Using $\mathcal{CCF}$ algorithm, we produced a noise suppression for the initial noisy HS cube (left column) and obtain filtered HS cube (see Figure 4, middle column). The top row of Figure 4 demonstrates amplitudes and the bottom one - phases. The HS slice in Figure 4 corresponds to 599 nm and illustrates effective noise suppression and object details recovery from the noisy slice by the $\mathcal{CCF}$ algorithm. To emphasis spectral recognition improvement, we compare $\mathcal{CCF}$ filtering results not only with initial noisy data but also with the Fast Hyperspectral Denoising (FastHyDe) technique [13], which is developed for HS imaging but only for real-valued data. The filtering result by FastHyDe is in the right column of Figure 4, it produces also visually good noise suppression for the amplitudes, but do not provide correct phase filtering.

In Figure 5, the normalized spectrum fingerprints for each color of the object are presented, they are obtained from noisy (solid lines with circles), filtered by $\mathcal{CCF}$ (dash lines with triangles), and filtered by FastHyDe (dash-dot lines with squares) HS data. The fingerprints for each color have distinctive peaks in the corresponding range of the wavelengths, however, it is clearly seen that for the fingerprints obtained from the noisy HS data background signal is higher, especially for the red and blue spectra. Due to this noisy background, the true signal information might be lost. For the FastHyDe spectra, the extra peaks are registered for red, green, and blue colors, which might be explained by a leakage of the signal during the SVD transform. For $\mathcal{CCF}$ fingerprints we do not observe such behavior due to effective noise suppression which along with the SVD transform utilizes amplitude-phase correlations in CDBM3D.

Figure 6 demonstrates correlation maps (images) obtained by (7): left column is for noisy HS data, central column is for filtered by $\mathcal{CCF}$, and the right one is for the filtered by FastHyDe. Colorbar relates to all images and represents correlation value, the white color corresponds to high correlation, black to the low one. Even for such a simple object, it is hard to recognize different spectral regions due to the high noise level in the HS data. From noisy data, object recognition in the blue and red regions is failed since the noise level in these spectrum regions was high compared to the level of intensity of the used LED masking the true signal. Green and white regions are recognized better but with low correlation values with the standard fingerprints.

For FastHyDe correlation maps, we observe higher correlation values for the whole object with barely separated object features. It is explained by the similarity of the fingerprints provided by FastHyDe (see Figure 5). Completely different correlation maps are for $\mathcal{CCF}$ filtered HS data, where all different colors are well recognized. For the red, green, and blue colors of the object, the recognition improvement due to $\mathcal{CCF}$ filtering is obvious since the corresponding features have the highest correlations.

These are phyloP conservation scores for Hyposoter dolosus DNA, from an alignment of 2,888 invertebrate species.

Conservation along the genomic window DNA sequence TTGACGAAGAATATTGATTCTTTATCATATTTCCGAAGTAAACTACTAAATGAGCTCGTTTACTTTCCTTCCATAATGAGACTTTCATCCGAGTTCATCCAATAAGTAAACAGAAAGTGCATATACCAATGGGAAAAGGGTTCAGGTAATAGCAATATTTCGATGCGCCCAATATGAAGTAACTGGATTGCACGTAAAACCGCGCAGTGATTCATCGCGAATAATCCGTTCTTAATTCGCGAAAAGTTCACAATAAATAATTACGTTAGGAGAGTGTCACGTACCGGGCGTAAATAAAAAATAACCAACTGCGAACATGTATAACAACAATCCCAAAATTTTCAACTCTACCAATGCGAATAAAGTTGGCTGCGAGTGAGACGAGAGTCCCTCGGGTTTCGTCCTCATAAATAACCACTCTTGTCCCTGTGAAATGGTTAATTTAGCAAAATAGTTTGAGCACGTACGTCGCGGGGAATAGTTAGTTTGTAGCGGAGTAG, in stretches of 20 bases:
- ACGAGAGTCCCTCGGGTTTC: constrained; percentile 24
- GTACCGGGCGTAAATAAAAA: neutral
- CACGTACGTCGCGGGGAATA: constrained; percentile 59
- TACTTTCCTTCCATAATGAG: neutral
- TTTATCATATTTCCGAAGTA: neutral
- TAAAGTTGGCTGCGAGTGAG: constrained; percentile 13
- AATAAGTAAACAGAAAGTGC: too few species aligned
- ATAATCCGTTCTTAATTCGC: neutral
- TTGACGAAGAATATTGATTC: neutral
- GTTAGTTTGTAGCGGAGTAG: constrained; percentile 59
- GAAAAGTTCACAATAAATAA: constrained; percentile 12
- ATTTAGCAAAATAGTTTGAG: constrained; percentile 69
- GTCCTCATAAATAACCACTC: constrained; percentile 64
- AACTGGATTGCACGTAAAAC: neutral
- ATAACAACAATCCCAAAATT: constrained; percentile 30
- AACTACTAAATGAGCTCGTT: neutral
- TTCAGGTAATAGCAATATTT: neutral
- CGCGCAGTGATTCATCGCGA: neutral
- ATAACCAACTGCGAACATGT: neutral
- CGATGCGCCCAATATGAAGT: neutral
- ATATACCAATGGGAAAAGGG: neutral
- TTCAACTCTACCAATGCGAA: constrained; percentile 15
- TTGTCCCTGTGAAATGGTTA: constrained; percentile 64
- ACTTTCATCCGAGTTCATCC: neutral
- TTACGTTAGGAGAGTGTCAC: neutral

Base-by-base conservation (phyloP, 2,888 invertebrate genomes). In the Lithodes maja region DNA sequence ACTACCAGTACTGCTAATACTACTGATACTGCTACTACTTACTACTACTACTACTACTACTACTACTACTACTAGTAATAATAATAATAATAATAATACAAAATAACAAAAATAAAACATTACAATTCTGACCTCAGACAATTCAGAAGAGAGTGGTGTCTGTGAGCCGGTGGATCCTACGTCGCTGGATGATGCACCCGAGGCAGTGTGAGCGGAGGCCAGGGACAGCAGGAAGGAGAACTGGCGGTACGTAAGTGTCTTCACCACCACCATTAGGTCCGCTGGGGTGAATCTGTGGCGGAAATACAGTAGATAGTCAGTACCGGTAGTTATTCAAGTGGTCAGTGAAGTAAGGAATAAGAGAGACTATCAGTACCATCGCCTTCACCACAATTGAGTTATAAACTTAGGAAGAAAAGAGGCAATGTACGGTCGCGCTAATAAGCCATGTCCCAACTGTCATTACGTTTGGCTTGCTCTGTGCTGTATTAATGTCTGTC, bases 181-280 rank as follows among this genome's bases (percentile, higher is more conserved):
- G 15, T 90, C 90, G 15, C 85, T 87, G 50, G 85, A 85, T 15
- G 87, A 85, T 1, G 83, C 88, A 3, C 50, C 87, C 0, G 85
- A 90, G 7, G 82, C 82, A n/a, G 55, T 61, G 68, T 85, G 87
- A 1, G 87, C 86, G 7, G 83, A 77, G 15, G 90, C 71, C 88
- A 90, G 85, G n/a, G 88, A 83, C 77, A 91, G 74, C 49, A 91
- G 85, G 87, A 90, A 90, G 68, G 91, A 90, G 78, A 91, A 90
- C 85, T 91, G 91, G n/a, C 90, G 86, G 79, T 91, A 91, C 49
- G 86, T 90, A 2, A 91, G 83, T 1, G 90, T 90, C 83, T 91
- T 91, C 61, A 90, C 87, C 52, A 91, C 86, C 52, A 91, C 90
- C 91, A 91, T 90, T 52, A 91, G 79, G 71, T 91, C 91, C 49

To evaluate the performance of the recognition, in Figure 7 we demonstrate Receiver Operating Characteristic (ROC) [17] curves for recognition from each data set for every color of the object with different correlation thresholds from 0 to 1, step 0.1. To estimate a recognition probability, logistic regression was used [18]. In Figure 7, solid curves with circles correspond to recognition from noisy HS data, dash curves with triangles correspond to recognition from filtered by $\mathcal{CCF}$ HS data, and dash-dot curves with squares—to filtered by FastHyDe. According to ROC curves, the best recognition is performed for blue color features from filtered by $\mathcal{CCF}$ HS data, the second-best is for recognition from green color also filtered by $\mathcal{CCF}$ HS data. Significant recognition improvement comparatively to noisy data is demonstrated for the red color, where for noisy data it is almost a random guess. In the region of low false-positive rate values, the highest true positive rate values for each color except white are also for the $\mathcal{CCF}$ filtered data. For the white color, no improvement is obtained which is explained by the good-enough fingerprint spectrum obtained from the noisy data. FastHyDe filtering has not improved recognition for white, blue, and green colors, however, it significantly improved red color recognition, which is supported also by a high value of area under ROC curves (AUC), presented in Table 1. The highest AUC values are for filtered data by $\mathcal{CCF}$ for green and blue colors, which confirms detection improvement due to $\mathcal{CCF}$ noise suppression. For the white region, AUC is higher for noisy data, which means that for the transparent regions of the object (places without features) there is no need in noise suppression since, for the given spectral analysis, the fingerprint spectrum correlation with the estimated ones is high.

Application of the complex domain HS cube filter to the HS object recognition is performed. It is demonstrated that, with a proper noise suppression, it is possible to significantly improve the classification process. It becomes possible to recognize spectral features masked by a noise. We would like to emphasize that due to general denoising problem formulation $\mathcal{CCF}$ algorithm works with any type of HS data with additive Gaussian noise, therefore it is applicable for a wide range of tasks. Due to such flexibility, it is compatible with other more sophisticated recognition techniques, as for example with the use of convolutional neural networks [19].

I.S. and V.K. developed the algorithm; D.C. and G.P. conceived and designed the experiments; V.K., I.S., N.V.P. and K.E. analyzed the data and wrote the paper.